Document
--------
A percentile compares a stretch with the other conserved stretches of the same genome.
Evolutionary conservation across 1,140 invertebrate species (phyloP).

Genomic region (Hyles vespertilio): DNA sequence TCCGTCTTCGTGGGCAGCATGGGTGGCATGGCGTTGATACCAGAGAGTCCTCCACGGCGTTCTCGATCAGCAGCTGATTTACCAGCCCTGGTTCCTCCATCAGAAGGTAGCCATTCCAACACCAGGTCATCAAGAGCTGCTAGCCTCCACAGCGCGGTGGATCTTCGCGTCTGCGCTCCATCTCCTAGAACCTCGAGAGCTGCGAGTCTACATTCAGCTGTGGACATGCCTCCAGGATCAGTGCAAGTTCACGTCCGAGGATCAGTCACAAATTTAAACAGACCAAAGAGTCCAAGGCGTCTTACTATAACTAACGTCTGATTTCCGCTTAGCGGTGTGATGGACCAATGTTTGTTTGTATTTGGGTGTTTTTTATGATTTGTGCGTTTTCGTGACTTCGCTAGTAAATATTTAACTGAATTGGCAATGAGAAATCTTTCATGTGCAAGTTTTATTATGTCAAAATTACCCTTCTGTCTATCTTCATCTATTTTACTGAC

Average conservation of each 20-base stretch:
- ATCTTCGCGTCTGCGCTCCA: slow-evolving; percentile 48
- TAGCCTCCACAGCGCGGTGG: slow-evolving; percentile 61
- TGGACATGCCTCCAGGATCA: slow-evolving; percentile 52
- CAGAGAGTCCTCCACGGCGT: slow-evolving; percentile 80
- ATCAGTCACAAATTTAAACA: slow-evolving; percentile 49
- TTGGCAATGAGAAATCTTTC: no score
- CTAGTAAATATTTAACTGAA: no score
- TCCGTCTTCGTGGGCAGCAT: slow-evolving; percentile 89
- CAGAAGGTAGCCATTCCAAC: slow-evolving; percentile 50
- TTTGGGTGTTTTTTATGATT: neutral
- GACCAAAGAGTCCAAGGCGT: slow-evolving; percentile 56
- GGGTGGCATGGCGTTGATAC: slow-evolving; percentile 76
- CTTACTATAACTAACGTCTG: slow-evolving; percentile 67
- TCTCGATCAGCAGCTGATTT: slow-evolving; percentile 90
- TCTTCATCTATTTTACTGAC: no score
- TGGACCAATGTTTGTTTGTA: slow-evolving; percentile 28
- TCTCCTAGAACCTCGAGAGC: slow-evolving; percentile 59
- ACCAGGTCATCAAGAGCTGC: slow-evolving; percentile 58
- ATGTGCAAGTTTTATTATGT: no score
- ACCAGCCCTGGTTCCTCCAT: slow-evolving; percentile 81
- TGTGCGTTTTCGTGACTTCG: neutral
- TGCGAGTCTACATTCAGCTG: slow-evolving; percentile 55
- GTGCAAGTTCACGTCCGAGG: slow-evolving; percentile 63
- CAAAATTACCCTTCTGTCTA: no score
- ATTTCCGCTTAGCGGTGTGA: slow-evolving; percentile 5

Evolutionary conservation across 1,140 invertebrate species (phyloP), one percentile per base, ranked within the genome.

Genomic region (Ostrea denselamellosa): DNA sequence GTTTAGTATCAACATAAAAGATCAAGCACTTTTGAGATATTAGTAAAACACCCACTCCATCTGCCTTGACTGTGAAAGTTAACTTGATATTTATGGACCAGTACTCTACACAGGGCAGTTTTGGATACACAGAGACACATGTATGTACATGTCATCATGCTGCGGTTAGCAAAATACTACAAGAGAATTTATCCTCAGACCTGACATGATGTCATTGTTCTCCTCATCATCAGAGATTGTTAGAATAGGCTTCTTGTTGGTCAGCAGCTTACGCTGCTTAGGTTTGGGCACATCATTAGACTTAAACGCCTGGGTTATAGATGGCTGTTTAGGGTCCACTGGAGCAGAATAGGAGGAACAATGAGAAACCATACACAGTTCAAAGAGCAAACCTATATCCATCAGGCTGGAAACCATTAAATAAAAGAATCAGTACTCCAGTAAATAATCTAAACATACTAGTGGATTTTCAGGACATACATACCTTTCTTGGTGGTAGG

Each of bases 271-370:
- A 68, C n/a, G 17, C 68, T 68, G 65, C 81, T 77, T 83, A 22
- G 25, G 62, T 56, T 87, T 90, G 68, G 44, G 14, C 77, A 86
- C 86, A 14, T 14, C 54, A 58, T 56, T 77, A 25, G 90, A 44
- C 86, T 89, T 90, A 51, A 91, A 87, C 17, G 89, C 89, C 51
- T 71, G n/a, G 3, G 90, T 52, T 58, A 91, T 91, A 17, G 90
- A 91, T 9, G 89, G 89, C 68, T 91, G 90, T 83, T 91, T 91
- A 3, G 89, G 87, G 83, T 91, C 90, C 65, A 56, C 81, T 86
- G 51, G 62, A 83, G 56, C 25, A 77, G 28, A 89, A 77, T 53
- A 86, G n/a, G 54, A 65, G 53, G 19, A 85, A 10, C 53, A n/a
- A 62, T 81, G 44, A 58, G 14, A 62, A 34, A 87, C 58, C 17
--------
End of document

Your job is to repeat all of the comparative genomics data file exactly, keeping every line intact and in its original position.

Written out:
A percentile compares a stretch with the other conserved stretches of the same genome.
Evolutionary conservation across 1,140 invertebrate species (phyloP).

Genomic region (Hyles vespertilio): DNA sequence TCCGTCTTCGTGGGCAGCATGGGTGGCATGGCGTTGATACCAGAGAGTCCTCCACGGCGTTCTCGATCAGCAGCTGATTTACCAGCCCTGGTTCCTCCATCAGAAGGTAGCCATTCCAACACCAGGTCATCAAGAGCTGCTAGCCTCCACAGCGCGGTGGATCTTCGCGTCTGCGCTCCATCTCCTAGAACCTCGAGAGCTGCGAGTCTACATTCAGCTGTGGACATGCCTCCAGGATCAGTGCAAGTTCACGTCCGAGGATCAGTCACAAATTTAAACAGACCAAAGAGTCCAAGGCGTCTTACTATAACTAACGTCTGATTTCCGCTTAGCGGTGTGATGGACCAATGTTTGTTTGTATTTGGGTGTTTTTTATGATTTGTGCGTTTTCGTGACTTCGCTAGTAAATATTTAACTGAATTGGCAATGAGAAATCTTTCATGTGCAAGTTTTATTATGTCAAAATTACCCTTCTGTCTATCTTCATCTATTTTACTGAC

Average conservation of each 20-base stretch:
- ATCTTCGCGTCTGCGCTCCA: slow-evolving; percentile 48
- TAGCCTCCACAGCGCGGTGG: slow-evolving; percentile 61
- TGGACATGCCTCCAGGATCA: slow-evolving; percentile 52
- CAGAGAGTCCTCCACGGCGT: slow-evolving; percentile 80
- ATCAGTCACAAATTTAAACA: slow-evolving; percentile 49
- TTGGCAATGAGAAATCTTTC: no score
- CTAGTAAATATTTAACTGAA: no score
- TCCGTCTTCGTGGGCAGCAT: slow-evolving; percentile 89
- CAGAAGGTAGCCATTCCAAC: slow-evolving; percentile 50
- TTTGGGTGTTTTTTATGATT: neutral
- GACCAAAGAGTCCAAGGCGT: slow-evolving; percentile 56
- GGGTGGCATGGCGTTGATAC: slow-evolving; percentile 76
- CTTACTATAACTAACGTCTG: slow-evolving; percentile 67
- TCTCGATCAGCAGCTGATTT: slow-evolving; percentile 90
- TCTTCATCTATTTTACTGAC: no score
- TGGACCAATGTTTGTTTGTA: slow-evolving; percentile 28
- TCTCCTAGAACCTCGAGAGC: slow-evolving; percentile 59
- ACCAGGTCATCAAGAGCTGC: slow-evolving; percentile 58
- ATGTGCAAGTTTTATTATGT: no score
- ACCAGCCCTGGTTCCTCCAT: slow-evolving; percentile 81
- TGTGCGTTTTCGTGACTTCG: neutral
- TGCGAGTCTACATTCAGCTG: slow-evolving; percentile 55
- GTGCAAGTTCACGTCCGAGG: slow-evolving; percentile 63
- CAAAATTACCCTTCTGTCTA: no score
- ATTTCCGCTTAGCGGTGTGA: slow-evolving; percentile 5

Evolutionary conservation across 1,140 invertebrate species (phyloP), one percentile per base, ranked within the genome.

Genomic region (Ostrea denselamellosa): DNA sequence GTTTAGTATCAACATAAAAGATCAAGCACTTTTGAGATATTAGTAAAACACCCACTCCATCTGCCTTGACTGTGAAAGTTAACTTGATATTTATGGACCAGTACTCTACACAGGGCAGTTTTGGATACACAGAGACACATGTATGTACATGTCATCATGCTGCGGTTAGCAAAATACTACAAGAGAATTTATCCTCAGACCTGACATGATGTCATTGTTCTCCTCATCATCAGAGATTGTTAGAATAGGCTTCTTGTTGGTCAGCAGCTTACGCTGCTTAGGTTTGGGCACATCATTAGACTTAAACGCCTGGGTTATAGATGGCTGTTTAGGGTCCACTGGAGCAGAATAGGAGGAACAATGAGAAACCATACACAGTTCAAAGAGCAAACCTATATCCATCAGGCTGGAAACCATTAAATAAAAGAATCAGTACTCCAGTAAATAATCTAAACATACTAGTGGATTTTCAGGACATACATACCTTTCTTGGTGGTAGG

Each of bases 271-370:
- A 68, C n/a, G 17, C 68, T 68, G 65, C 81, T 77, T 83, A 22
- G 25, G 62, T 56, T 87, T 90, G 68, G 44, G 14, C 77, A 86
- C 86, A 14, T 14, C 54, A 58, T 56, T 77, A 25, G 90, A 44
- C 86, T 89, T 90, A 51, A 91, A 87, C 17, G 89, C 89, C 51
- T 71, G n/a, G 3, G 90, T 52, T 58, A 91, T 91, A 17, G 90
- A 91, T 9, G 89, G 89, C 68, T 91, G 90, T 83, T 91, T 91
- A 3, G 89, G 87, G 83, T 91, C 90, C 65, A 56, C 81, T 86
- G 51, G 62, A 83, G 56, C 25, A 77, G 28, A 89, A 77, T 53
- A 86, G n/a, G 54, A 65, G 53, G 19, A 85, A 10, C 53, A n/a
- A 62, T 81, G 44, A 58, G 14, A 62, A 34, A 87, C 58, C 17